Rent increases for rent-controlled units will be limited to 1.7% this year with a maximum monthly increase of $39.

Rent Control Board Commissioners previously approved the percentage increase last month as well as the date for a public hearing that sought to allow landlords and tenants an opportunity to share their thoughts on the increase before the board agreed on setting the additional dollar cap.

“Under the rent control law, the general adjustment for a given year is equal to 75% of the change in the Consumer Price Index for the Los Angeles area for the 12-month period between March of the previous year and March of the current year,” Executive Director Tracy Condon said in May. “Using that formula, with the CPI for that period of 2.2 percent, 75 percent of that is 1.65 percent.”

Commissioner Anastasia Foster said shortly after the board had received emails in the past about landlords who had slightly higher vacancies than normal, so they hoped for a greater increase in rents than usual.

“And we had notes from tenants over the past year, saying, ‘Because of COVID and we’ve lost employment, could we have a smaller or no rent increase?’ So, I just want to take this brief opportunity since we have such a short agenda to remind everyone that this is in the charter; it’s not at our discretion,” Foster said. “This is actually based on a five-county average of the CPI and is not something that we, as commissioners, decide. It’s a mathematical formula that is laid out in our charter, so this amount reflects the average of all of the reasonable operating expenses that most average buildings go through and it has been time-tested over decades of data to show that the formula does in fact reflect most changes.”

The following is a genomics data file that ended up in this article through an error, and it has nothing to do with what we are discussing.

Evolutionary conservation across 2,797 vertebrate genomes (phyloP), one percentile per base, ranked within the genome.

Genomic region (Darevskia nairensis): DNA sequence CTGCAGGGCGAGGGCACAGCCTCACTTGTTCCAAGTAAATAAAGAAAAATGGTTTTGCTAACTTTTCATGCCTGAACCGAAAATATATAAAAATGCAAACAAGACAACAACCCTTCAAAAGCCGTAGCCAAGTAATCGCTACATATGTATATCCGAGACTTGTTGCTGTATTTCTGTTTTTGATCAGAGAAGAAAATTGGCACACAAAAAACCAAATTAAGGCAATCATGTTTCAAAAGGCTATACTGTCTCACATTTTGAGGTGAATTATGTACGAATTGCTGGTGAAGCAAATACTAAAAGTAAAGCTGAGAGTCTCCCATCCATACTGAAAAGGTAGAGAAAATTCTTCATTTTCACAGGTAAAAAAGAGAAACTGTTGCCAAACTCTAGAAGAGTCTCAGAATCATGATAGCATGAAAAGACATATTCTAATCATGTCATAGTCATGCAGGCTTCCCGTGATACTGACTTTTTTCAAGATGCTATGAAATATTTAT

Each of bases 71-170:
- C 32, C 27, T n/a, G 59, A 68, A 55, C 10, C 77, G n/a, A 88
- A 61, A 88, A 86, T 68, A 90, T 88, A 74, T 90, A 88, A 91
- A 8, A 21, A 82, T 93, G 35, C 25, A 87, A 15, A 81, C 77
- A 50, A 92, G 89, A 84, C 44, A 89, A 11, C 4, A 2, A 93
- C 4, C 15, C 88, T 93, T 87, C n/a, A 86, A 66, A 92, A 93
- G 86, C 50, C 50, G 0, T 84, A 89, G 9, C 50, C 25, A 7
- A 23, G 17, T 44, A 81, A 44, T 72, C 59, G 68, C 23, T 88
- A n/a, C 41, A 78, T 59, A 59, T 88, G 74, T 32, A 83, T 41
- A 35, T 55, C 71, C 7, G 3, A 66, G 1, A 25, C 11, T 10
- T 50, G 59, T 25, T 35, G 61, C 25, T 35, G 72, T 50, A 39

With nobody signed up for public comment, Commissioner Caroline Torosis said she hopes the public will weigh in on the matter during this month’s public hearing. However, not a single resident signed up to speak on the matter before the board approved the $39 cap on June 10.

“Although I’m disappointed that we don’t have any public comment today, hopefully by the time we are back together in person, we will have people feeling more comfortable to come speak with us,” Torosis said.

Commissioner Nicole Phillis added the Board typically receives a lot of feedback on the matter since it garners a lot of discussion in the community. But with no comments scheduled, she felt it important to share why she’s supporting the cap.

“I worry about the young people who are moving into these neighborhoods who won’t be able to have a say, and I want renters to always have a stake in our community and to have a voice in our community,” Phillis said. “And, obviously, we’re coming out of the pandemic. Our economy is uncertain, and I hope that this will allow the renters to stay in their homes, particularly as some of our other rental protections are going to be potentially going away.”

Landlords can implement the General Adjustment beginning September 1, so long as they present tenants with proper notice.